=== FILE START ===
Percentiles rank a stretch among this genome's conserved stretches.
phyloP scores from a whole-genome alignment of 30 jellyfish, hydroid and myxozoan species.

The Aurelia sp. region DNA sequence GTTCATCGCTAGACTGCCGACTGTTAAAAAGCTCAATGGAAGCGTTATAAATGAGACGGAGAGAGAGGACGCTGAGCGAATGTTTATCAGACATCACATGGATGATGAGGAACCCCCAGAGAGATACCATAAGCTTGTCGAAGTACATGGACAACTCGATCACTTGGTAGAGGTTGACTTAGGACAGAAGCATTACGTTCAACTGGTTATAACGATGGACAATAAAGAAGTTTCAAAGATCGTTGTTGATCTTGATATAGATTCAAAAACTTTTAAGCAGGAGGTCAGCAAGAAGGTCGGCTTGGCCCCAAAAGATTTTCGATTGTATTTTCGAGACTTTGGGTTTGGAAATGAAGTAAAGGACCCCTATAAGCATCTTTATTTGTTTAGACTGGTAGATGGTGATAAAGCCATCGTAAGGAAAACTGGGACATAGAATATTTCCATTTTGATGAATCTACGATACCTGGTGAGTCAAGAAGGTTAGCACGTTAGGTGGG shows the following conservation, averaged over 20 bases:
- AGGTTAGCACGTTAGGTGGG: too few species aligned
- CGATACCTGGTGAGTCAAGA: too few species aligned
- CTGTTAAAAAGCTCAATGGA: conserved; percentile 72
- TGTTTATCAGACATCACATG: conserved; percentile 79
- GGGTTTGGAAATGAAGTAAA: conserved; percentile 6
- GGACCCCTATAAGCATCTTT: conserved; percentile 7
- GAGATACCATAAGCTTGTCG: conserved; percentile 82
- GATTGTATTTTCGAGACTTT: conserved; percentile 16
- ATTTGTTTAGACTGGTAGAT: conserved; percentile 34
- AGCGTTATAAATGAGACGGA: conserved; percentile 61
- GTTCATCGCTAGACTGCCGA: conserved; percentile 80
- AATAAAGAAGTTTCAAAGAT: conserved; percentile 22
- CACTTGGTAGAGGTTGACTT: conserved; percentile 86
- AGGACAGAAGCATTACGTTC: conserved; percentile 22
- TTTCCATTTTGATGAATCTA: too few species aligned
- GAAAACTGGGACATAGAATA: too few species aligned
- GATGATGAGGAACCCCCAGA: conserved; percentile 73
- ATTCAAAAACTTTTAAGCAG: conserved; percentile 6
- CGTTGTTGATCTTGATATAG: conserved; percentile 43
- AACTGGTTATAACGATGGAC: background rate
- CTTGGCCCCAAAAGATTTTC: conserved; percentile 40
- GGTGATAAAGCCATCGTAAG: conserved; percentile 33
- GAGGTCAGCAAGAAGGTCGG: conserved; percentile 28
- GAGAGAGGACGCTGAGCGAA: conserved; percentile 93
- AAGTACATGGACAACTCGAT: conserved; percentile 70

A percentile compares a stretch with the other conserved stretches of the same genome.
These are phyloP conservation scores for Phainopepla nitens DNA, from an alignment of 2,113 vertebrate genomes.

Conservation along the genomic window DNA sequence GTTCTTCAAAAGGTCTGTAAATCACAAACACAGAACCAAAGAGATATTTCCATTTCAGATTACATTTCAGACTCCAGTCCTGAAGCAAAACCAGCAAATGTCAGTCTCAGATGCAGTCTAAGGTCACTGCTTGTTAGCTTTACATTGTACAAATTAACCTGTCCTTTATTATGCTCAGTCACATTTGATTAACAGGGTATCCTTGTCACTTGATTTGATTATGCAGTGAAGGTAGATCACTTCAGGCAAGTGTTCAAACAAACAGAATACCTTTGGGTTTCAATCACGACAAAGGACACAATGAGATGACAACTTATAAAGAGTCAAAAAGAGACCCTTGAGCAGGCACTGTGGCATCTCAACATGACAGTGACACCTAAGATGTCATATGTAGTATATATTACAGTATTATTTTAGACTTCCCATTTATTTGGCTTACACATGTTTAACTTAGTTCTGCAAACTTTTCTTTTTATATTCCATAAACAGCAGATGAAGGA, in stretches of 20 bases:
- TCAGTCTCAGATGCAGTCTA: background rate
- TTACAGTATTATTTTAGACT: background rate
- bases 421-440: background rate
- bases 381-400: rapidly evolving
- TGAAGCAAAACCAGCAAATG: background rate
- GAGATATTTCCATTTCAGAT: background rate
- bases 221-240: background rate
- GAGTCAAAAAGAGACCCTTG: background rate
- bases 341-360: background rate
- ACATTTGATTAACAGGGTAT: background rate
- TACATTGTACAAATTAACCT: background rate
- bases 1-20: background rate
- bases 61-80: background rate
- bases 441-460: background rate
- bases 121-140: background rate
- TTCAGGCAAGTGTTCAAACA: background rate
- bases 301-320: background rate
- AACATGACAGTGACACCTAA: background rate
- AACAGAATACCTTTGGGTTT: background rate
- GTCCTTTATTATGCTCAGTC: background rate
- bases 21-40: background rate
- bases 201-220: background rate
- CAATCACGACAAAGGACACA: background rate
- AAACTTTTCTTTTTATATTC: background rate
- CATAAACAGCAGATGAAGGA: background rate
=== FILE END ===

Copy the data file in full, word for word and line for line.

Percentiles rank a stretch among this genome's conserved stretches.
phyloP scores from a whole-genome alignment of 30 jellyfish, hydroid and myxozoan species.

The Aurelia sp. region DNA sequence GTTCATCGCTAGACTGCCGACTGTTAAAAAGCTCAATGGAAGCGTTATAAATGAGACGGAGAGAGAGGACGCTGAGCGAATGTTTATCAGACATCACATGGATGATGAGGAACCCCCAGAGAGATACCATAAGCTTGTCGAAGTACATGGACAACTCGATCACTTGGTAGAGGTTGACTTAGGACAGAAGCATTACGTTCAACTGGTTATAACGATGGACAATAAAGAAGTTTCAAAGATCGTTGTTGATCTTGATATAGATTCAAAAACTTTTAAGCAGGAGGTCAGCAAGAAGGTCGGCTTGGCCCCAAAAGATTTTCGATTGTATTTTCGAGACTTTGGGTTTGGAAATGAAGTAAAGGACCCCTATAAGCATCTTTATTTGTTTAGACTGGTAGATGGTGATAAAGCCATCGTAAGGAAAACTGGGACATAGAATATTTCCATTTTGATGAATCTACGATACCTGGTGAGTCAAGAAGGTTAGCACGTTAGGTGGG shows the following conservation, averaged over 20 bases:
- AGGTTAGCACGTTAGGTGGG: too few species aligned
- CGATACCTGGTGAGTCAAGA: too few species aligned
- CTGTTAAAAAGCTCAATGGA: conserved; percentile 72
- TGTTTATCAGACATCACATG: conserved; percentile 79
- GGGTTTGGAAATGAAGTAAA: conserved; percentile 6
- GGACCCCTATAAGCATCTTT: conserved; percentile 7
- GAGATACCATAAGCTTGTCG: conserved; percentile 82
- GATTGTATTTTCGAGACTTT: conserved; percentile 16
- ATTTGTTTAGACTGGTAGAT: conserved; percentile 34
- AGCGTTATAAATGAGACGGA: conserved; percentile 61
- GTTCATCGCTAGACTGCCGA: conserved; percentile 80
- AATAAAGAAGTTTCAAAGAT: conserved; percentile 22
- CACTTGGTAGAGGTTGACTT: conserved; percentile 86
- AGGACAGAAGCATTACGTTC: conserved; percentile 22
- TTTCCATTTTGATGAATCTA: too few species aligned
- GAAAACTGGGACATAGAATA: too few species aligned
- GATGATGAGGAACCCCCAGA: conserved; percentile 73
- ATTCAAAAACTTTTAAGCAG: conserved; percentile 6
- CGTTGTTGATCTTGATATAG: conserved; percentile 43
- AACTGGTTATAACGATGGAC: background rate
- CTTGGCCCCAAAAGATTTTC: conserved; percentile 40
- GGTGATAAAGCCATCGTAAG: conserved; percentile 33
- GAGGTCAGCAAGAAGGTCGG: conserved; percentile 28
- GAGAGAGGACGCTGAGCGAA: conserved; percentile 93
- AAGTACATGGACAACTCGAT: conserved; percentile 70

A percentile compares a stretch with the other conserved stretches of the same genome.
These are phyloP conservation scores for Phainopepla nitens DNA, from an alignment of 2,113 vertebrate genomes.

Conservation along the genomic window DNA sequence GTTCTTCAAAAGGTCTGTAAATCACAAACACAGAACCAAAGAGATATTTCCATTTCAGATTACATTTCAGACTCCAGTCCTGAAGCAAAACCAGCAAATGTCAGTCTCAGATGCAGTCTAAGGTCACTGCTTGTTAGCTTTACATTGTACAAATTAACCTGTCCTTTATTATGCTCAGTCACATTTGATTAACAGGGTATCCTTGTCACTTGATTTGATTATGCAGTGAAGGTAGATCACTTCAGGCAAGTGTTCAAACAAACAGAATACCTTTGGGTTTCAATCACGACAAAGGACACAATGAGATGACAACTTATAAAGAGTCAAAAAGAGACCCTTGAGCAGGCACTGTGGCATCTCAACATGACAGTGACACCTAAGATGTCATATGTAGTATATATTACAGTATTATTTTAGACTTCCCATTTATTTGGCTTACACATGTTTAACTTAGTTCTGCAAACTTTTCTTTTTATATTCCATAAACAGCAGATGAAGGA, in stretches of 20 bases:
- TCAGTCTCAGATGCAGTCTA: background rate
- TTACAGTATTATTTTAGACT: background rate
- bases 421-440: background rate
- bases 381-400: rapidly evolving
- TGAAGCAAAACCAGCAAATG: background rate
- GAGATATTTCCATTTCAGAT: background rate
- bases 221-240: background rate
- GAGTCAAAAAGAGACCCTTG: background rate
- bases 341-360: background rate
- ACATTTGATTAACAGGGTAT: background rate
- TACATTGTACAAATTAACCT: background rate
- bases 1-20: background rate
- bases 61-80: background rate
- bases 441-460: background rate
- bases 121-140: background rate
- TTCAGGCAAGTGTTCAAACA: background rate
- bases 301-320: background rate
- AACATGACAGTGACACCTAA: background rate
- AACAGAATACCTTTGGGTTT: background rate
- GTCCTTTATTATGCTCAGTC: background rate
- bases 21-40: background rate
- bases 201-220: background rate
- CAATCACGACAAAGGACACA: background rate
- AAACTTTTCTTTTTATATTC: background rate
- CATAAACAGCAGATGAAGGA: background rate